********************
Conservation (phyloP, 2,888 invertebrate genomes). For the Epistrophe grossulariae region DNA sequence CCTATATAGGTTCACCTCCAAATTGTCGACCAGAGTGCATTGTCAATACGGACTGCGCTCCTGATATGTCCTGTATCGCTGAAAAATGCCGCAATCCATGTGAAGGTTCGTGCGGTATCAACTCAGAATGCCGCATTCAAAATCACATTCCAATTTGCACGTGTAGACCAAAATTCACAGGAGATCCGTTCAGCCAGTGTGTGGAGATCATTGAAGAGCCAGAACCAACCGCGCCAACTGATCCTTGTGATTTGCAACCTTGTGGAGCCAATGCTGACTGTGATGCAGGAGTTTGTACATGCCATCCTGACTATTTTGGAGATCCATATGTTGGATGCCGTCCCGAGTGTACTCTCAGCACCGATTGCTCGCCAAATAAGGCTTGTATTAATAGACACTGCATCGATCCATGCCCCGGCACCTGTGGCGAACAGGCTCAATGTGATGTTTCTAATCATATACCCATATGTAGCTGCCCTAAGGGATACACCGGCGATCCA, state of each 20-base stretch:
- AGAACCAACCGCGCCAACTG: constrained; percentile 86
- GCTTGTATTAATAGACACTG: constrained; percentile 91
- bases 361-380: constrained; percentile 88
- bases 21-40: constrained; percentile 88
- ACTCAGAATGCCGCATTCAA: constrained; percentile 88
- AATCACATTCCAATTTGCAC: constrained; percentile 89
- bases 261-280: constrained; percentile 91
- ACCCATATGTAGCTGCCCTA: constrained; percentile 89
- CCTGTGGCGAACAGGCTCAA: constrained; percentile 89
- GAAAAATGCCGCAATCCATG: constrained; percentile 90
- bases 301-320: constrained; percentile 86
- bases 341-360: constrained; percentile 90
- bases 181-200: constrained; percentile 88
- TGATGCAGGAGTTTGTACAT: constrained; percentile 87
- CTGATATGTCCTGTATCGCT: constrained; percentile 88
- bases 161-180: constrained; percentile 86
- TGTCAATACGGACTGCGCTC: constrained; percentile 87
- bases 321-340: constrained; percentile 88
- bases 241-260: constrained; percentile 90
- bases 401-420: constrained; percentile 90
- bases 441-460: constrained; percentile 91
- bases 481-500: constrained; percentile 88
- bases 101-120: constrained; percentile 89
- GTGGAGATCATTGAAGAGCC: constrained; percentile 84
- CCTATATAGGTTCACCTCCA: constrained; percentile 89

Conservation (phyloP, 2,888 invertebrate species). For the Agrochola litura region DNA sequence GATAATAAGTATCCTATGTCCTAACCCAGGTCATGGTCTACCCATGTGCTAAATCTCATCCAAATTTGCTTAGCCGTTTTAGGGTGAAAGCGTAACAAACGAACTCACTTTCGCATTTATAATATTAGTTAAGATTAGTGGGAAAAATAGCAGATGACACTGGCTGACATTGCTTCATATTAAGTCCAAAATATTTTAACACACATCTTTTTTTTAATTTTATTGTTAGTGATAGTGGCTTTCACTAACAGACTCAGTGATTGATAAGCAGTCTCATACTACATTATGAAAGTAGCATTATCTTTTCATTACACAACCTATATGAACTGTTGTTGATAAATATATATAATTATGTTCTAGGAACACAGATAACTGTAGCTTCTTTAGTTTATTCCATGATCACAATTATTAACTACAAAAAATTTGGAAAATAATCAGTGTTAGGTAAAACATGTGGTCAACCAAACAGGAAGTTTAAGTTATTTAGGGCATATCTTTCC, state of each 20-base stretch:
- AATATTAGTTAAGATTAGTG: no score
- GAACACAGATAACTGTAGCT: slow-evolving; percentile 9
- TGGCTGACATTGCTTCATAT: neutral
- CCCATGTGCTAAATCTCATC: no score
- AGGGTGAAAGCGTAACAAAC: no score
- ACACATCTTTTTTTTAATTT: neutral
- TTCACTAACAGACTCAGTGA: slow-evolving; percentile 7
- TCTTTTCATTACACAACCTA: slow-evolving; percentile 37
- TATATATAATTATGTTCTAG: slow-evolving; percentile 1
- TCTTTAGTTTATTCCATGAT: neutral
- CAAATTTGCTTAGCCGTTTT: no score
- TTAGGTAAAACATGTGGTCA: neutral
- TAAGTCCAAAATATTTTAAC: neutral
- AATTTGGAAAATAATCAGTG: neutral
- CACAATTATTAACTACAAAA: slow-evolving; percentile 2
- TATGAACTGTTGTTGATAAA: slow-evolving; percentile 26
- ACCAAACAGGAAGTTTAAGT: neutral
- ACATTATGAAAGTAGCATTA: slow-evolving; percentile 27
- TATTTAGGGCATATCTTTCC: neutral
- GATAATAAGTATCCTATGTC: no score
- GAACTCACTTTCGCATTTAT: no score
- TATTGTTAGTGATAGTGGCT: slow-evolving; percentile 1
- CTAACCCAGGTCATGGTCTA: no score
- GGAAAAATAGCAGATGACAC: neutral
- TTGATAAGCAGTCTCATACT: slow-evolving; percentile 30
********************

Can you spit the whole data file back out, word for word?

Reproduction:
Conservation (phyloP, 2,888 invertebrate genomes). For the Epistrophe grossulariae region DNA sequence CCTATATAGGTTCACCTCCAAATTGTCGACCAGAGTGCATTGTCAATACGGACTGCGCTCCTGATATGTCCTGTATCGCTGAAAAATGCCGCAATCCATGTGAAGGTTCGTGCGGTATCAACTCAGAATGCCGCATTCAAAATCACATTCCAATTTGCACGTGTAGACCAAAATTCACAGGAGATCCGTTCAGCCAGTGTGTGGAGATCATTGAAGAGCCAGAACCAACCGCGCCAACTGATCCTTGTGATTTGCAACCTTGTGGAGCCAATGCTGACTGTGATGCAGGAGTTTGTACATGCCATCCTGACTATTTTGGAGATCCATATGTTGGATGCCGTCCCGAGTGTACTCTCAGCACCGATTGCTCGCCAAATAAGGCTTGTATTAATAGACACTGCATCGATCCATGCCCCGGCACCTGTGGCGAACAGGCTCAATGTGATGTTTCTAATCATATACCCATATGTAGCTGCCCTAAGGGATACACCGGCGATCCA, state of each 20-base stretch:
- AGAACCAACCGCGCCAACTG: constrained; percentile 86
- GCTTGTATTAATAGACACTG: constrained; percentile 91
- bases 361-380: constrained; percentile 88
- bases 21-40: constrained; percentile 88
- ACTCAGAATGCCGCATTCAA: constrained; percentile 88
- AATCACATTCCAATTTGCAC: constrained; percentile 89
- bases 261-280: constrained; percentile 91
- ACCCATATGTAGCTGCCCTA: constrained; percentile 89
- CCTGTGGCGAACAGGCTCAA: constrained; percentile 89
- GAAAAATGCCGCAATCCATG: constrained; percentile 90
- bases 301-320: constrained; percentile 86
- bases 341-360: constrained; percentile 90
- bases 181-200: constrained; percentile 88
- TGATGCAGGAGTTTGTACAT: constrained; percentile 87
- CTGATATGTCCTGTATCGCT: constrained; percentile 88
- bases 161-180: constrained; percentile 86
- TGTCAATACGGACTGCGCTC: constrained; percentile 87
- bases 321-340: constrained; percentile 88
- bases 241-260: constrained; percentile 90
- bases 401-420: constrained; percentile 90
- bases 441-460: constrained; percentile 91
- bases 481-500: constrained; percentile 88
- bases 101-120: constrained; percentile 89
- GTGGAGATCATTGAAGAGCC: constrained; percentile 84
- CCTATATAGGTTCACCTCCA: constrained; percentile 89

Conservation (phyloP, 2,888 invertebrate species). For the Agrochola litura region DNA sequence GATAATAAGTATCCTATGTCCTAACCCAGGTCATGGTCTACCCATGTGCTAAATCTCATCCAAATTTGCTTAGCCGTTTTAGGGTGAAAGCGTAACAAACGAACTCACTTTCGCATTTATAATATTAGTTAAGATTAGTGGGAAAAATAGCAGATGACACTGGCTGACATTGCTTCATATTAAGTCCAAAATATTTTAACACACATCTTTTTTTTAATTTTATTGTTAGTGATAGTGGCTTTCACTAACAGACTCAGTGATTGATAAGCAGTCTCATACTACATTATGAAAGTAGCATTATCTTTTCATTACACAACCTATATGAACTGTTGTTGATAAATATATATAATTATGTTCTAGGAACACAGATAACTGTAGCTTCTTTAGTTTATTCCATGATCACAATTATTAACTACAAAAAATTTGGAAAATAATCAGTGTTAGGTAAAACATGTGGTCAACCAAACAGGAAGTTTAAGTTATTTAGGGCATATCTTTCC, state of each 20-base stretch:
- AATATTAGTTAAGATTAGTG: no score
- GAACACAGATAACTGTAGCT: slow-evolving; percentile 9
- TGGCTGACATTGCTTCATAT: neutral
- CCCATGTGCTAAATCTCATC: no score
- AGGGTGAAAGCGTAACAAAC: no score
- ACACATCTTTTTTTTAATTT: neutral
- TTCACTAACAGACTCAGTGA: slow-evolving; percentile 7
- TCTTTTCATTACACAACCTA: slow-evolving; percentile 37
- TATATATAATTATGTTCTAG: slow-evolving; percentile 1
- TCTTTAGTTTATTCCATGAT: neutral
- CAAATTTGCTTAGCCGTTTT: no score
- TTAGGTAAAACATGTGGTCA: neutral
- TAAGTCCAAAATATTTTAAC: neutral
- AATTTGGAAAATAATCAGTG: neutral
- CACAATTATTAACTACAAAA: slow-evolving; percentile 2
- TATGAACTGTTGTTGATAAA: slow-evolving; percentile 26
- ACCAAACAGGAAGTTTAAGT: neutral
- ACATTATGAAAGTAGCATTA: slow-evolving; percentile 27
- TATTTAGGGCATATCTTTCC: neutral
- GATAATAAGTATCCTATGTC: no score
- GAACTCACTTTCGCATTTAT: no score
- TATTGTTAGTGATAGTGGCT: slow-evolving; percentile 1
- CTAACCCAGGTCATGGTCTA: no score
- GGAAAAATAGCAGATGACAC: neutral
- TTGATAAGCAGTCTCATACT: slow-evolving; percentile 30